I think it might have been Peter Drucker who said: The purpose of management is to get great results out of ordinary people.
The mantra, in OD, compensation experts, HR, etc. is to elevate this thought into a sacred mission. When was the last time any of has heard someone propose that average performance is great and should be the ideal? Would anyone who who is in the business of selling (literally or figuratively) performance management schemes support this notion? Don’t most of them propose schemes where only the best get any form of tangible recognition. Only the best get benefits, everyone else is lucky to still have a job!
I have no argument with Drucker. I would just look somewhere else to strive to achieve this aspiration. Performance management as we all to often see it and live with it is built on the notion of winners (excellent performances) and losers (everyone else).
Actually I have come across a HBR Blog that espouses the view that average performance is an ideal ( HBR Blog Network, Titled: “Today, just be average”; by Greg McKeown). He uses the notion of “perfectionism” as the level beyond average. What are some of the key thoughts identified?
- Perfectionism can be a disorder.
- It can backfire, by encouraging us to lose focus on what is really important or useful.
- Can get in the way of the critical: “Done is better than perfect!”
I would like to complement McKeown’s thoughts by looking at overachievement/excellence from a system performance perspective.
Any deliberate system has a sense of what is necessary (average), inadequate (poor), and too much (overachievement/excellent) performance levels. Note that I have deliberately clustered excellence with overachievement. Why? Because in a system is designed to work best when performance throughout meets “necessary levels”. It is most efficient, it is most effective – it was designed that way.
This notion of performance is easy to grasp and discern when we are dealing with physical, chemical, and the like systems. for example, many such systems have a “temperature” related performance parameter. The notion of just right (baby bear’s porridge), too hot(papa bear’s porridge) and too cold (mama bear’s porridge) is understandable. By system design, just right is average, any other temperature is a variance that may need to be controlled.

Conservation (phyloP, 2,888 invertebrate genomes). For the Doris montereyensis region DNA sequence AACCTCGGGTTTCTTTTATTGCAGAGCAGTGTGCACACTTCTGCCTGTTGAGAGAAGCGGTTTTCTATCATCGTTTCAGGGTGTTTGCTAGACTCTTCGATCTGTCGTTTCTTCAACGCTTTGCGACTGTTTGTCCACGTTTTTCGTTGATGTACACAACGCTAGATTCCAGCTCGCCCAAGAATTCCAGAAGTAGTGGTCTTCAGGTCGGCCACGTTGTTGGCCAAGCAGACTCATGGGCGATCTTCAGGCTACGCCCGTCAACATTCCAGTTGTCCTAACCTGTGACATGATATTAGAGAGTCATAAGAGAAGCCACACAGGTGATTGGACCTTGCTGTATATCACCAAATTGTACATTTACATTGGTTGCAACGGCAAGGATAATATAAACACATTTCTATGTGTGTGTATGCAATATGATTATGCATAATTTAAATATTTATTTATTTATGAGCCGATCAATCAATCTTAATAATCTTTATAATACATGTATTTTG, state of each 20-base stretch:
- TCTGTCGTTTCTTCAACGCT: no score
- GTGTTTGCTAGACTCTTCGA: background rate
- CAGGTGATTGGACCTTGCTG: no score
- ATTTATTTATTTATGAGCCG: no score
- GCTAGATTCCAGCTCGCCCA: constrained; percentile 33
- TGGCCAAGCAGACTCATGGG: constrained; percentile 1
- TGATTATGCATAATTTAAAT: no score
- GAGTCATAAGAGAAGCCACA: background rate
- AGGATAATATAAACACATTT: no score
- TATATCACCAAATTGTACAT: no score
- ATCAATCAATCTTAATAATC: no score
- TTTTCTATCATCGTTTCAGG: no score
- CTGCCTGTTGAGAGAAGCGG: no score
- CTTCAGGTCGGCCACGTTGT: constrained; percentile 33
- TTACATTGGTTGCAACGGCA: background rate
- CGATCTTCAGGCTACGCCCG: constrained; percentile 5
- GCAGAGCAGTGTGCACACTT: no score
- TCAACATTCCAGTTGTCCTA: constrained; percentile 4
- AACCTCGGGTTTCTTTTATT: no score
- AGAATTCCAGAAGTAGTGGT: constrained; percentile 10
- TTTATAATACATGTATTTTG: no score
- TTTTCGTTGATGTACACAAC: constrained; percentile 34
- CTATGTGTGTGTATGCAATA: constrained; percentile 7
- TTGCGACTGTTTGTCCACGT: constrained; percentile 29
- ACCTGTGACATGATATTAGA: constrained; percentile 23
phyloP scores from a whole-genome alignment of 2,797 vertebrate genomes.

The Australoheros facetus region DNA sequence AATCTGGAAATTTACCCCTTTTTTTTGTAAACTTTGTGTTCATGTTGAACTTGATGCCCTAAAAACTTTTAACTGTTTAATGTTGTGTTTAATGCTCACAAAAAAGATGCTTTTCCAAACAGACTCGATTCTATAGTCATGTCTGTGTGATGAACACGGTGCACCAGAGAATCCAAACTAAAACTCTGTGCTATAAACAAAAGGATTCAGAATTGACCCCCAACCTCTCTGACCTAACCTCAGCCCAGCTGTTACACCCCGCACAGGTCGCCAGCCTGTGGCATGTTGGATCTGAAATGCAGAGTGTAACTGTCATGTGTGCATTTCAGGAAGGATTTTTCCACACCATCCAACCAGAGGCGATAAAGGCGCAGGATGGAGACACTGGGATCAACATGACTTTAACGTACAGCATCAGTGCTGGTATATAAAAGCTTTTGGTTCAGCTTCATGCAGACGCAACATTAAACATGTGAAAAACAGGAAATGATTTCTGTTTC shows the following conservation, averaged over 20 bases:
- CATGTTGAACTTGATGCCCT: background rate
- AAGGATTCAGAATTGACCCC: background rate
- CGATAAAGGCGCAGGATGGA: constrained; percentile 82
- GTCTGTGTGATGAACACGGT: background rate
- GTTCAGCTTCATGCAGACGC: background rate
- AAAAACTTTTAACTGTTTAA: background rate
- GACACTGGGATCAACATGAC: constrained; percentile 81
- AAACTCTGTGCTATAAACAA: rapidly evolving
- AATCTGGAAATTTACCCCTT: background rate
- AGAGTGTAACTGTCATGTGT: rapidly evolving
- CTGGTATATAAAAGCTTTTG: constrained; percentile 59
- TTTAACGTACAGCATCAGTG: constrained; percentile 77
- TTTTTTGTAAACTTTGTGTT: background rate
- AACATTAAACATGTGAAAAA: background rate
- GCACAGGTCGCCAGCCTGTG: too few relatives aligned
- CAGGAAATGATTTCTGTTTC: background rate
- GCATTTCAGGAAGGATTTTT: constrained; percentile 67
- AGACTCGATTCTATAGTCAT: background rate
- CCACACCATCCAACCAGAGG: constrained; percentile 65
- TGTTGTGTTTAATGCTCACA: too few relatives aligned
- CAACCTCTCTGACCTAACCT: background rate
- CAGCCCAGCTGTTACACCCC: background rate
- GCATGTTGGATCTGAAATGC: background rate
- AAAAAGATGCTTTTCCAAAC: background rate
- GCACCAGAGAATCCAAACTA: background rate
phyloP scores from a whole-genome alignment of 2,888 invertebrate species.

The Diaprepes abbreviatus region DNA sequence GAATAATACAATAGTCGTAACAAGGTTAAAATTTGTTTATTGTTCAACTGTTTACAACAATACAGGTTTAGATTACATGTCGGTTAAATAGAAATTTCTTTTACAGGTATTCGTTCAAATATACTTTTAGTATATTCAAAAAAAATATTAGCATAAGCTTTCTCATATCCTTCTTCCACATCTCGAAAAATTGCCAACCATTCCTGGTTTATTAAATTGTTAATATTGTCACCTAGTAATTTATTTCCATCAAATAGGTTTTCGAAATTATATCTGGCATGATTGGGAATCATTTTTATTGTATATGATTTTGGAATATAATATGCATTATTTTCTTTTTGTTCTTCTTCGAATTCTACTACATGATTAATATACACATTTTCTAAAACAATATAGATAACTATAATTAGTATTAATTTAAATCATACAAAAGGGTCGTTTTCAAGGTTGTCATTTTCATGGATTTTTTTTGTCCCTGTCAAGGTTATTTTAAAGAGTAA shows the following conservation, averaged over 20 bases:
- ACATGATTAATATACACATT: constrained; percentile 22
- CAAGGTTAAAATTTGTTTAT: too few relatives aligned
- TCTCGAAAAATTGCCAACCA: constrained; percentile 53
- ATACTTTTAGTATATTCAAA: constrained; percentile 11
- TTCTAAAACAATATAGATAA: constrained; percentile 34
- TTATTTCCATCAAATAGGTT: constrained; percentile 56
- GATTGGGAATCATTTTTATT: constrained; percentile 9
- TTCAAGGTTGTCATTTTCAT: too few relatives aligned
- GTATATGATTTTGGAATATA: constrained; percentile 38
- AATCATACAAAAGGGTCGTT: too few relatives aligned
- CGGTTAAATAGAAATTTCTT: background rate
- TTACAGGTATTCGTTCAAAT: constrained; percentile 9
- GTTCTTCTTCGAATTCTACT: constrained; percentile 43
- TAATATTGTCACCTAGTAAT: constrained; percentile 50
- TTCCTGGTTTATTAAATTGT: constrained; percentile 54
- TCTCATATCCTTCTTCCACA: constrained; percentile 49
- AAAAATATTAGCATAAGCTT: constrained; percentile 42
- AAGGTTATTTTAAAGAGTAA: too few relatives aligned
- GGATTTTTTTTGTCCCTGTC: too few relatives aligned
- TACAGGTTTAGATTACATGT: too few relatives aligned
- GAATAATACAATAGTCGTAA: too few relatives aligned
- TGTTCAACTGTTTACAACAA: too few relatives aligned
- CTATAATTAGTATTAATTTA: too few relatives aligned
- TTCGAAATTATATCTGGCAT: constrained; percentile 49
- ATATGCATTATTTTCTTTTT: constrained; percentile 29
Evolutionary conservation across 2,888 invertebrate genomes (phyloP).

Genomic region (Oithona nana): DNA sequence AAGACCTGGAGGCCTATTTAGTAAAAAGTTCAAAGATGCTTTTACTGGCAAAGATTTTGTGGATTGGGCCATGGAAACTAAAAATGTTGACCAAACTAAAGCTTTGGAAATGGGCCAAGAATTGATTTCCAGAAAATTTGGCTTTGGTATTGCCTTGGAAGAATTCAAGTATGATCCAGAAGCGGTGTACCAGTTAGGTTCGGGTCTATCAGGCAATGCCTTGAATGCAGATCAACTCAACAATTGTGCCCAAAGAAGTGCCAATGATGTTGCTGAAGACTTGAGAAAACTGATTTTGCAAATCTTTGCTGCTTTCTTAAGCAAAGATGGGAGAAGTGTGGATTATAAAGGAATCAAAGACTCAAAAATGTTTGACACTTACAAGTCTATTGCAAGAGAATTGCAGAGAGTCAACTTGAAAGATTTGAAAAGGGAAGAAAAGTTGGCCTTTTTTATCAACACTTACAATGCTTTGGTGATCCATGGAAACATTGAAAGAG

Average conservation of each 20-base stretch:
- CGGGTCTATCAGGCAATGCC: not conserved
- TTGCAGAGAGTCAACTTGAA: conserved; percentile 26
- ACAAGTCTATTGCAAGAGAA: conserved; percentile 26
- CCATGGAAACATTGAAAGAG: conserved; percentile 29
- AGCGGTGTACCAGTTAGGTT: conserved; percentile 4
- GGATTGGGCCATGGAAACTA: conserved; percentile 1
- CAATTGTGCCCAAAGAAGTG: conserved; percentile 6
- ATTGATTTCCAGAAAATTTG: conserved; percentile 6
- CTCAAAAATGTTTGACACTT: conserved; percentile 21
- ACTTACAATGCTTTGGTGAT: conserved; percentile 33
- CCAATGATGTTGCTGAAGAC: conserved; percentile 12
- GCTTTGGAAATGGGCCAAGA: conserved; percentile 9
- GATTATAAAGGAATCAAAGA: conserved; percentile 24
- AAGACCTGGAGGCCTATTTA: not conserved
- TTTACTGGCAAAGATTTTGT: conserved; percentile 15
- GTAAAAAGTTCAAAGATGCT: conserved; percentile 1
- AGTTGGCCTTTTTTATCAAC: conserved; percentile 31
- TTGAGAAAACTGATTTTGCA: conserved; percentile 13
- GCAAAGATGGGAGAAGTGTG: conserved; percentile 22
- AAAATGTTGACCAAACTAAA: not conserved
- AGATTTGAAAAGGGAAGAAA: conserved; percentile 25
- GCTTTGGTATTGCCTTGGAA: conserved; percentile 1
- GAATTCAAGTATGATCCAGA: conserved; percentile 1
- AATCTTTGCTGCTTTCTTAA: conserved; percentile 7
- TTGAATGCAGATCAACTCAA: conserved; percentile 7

With social systems this notion of efficient and effective working parameters is often harder to discern. We just don’t design social systems with the same levels of preciseness. Yet we have all witnessed situations where performance is too cold (most often as we are trained to observe this) and too hot (McKeown’s perfectionism, over functioning, over achievement situations).
Yet very few performance management systems seem to acknowledge this truth about system performance. One reason, may because the cultural based value that the individual is what we want to recognize in most of these schemes.
So what if over achievement happens in a social system? Everyone else in the system pays a price. In a physical system, a choke point is created resulting in downstream system parts being adversely affected. A perfectionist in a social system creates the parallel effect by being tardy, too voluminous/detailed, even expensive in their handoffs. There are often upstream effects too. A perfectionist can often make demands on those who provide them “whatever” that are unnecessary, inappropriate, disruptive, etc.
In OD we talk a lot about getting great performance and some of us peddle schemes to purportedly help clients get that. At what costs is success. This about unintended consequences that can easily arise out of social systems as they are often harder to anticipate (hence they are more about uncertainties than risks). Any scheme that encourages too much performance and rewards it, deserves repudiation. Any scheme that is put in place that creates unintended consequences needs to be replaced, not “tuned” through continuous improvement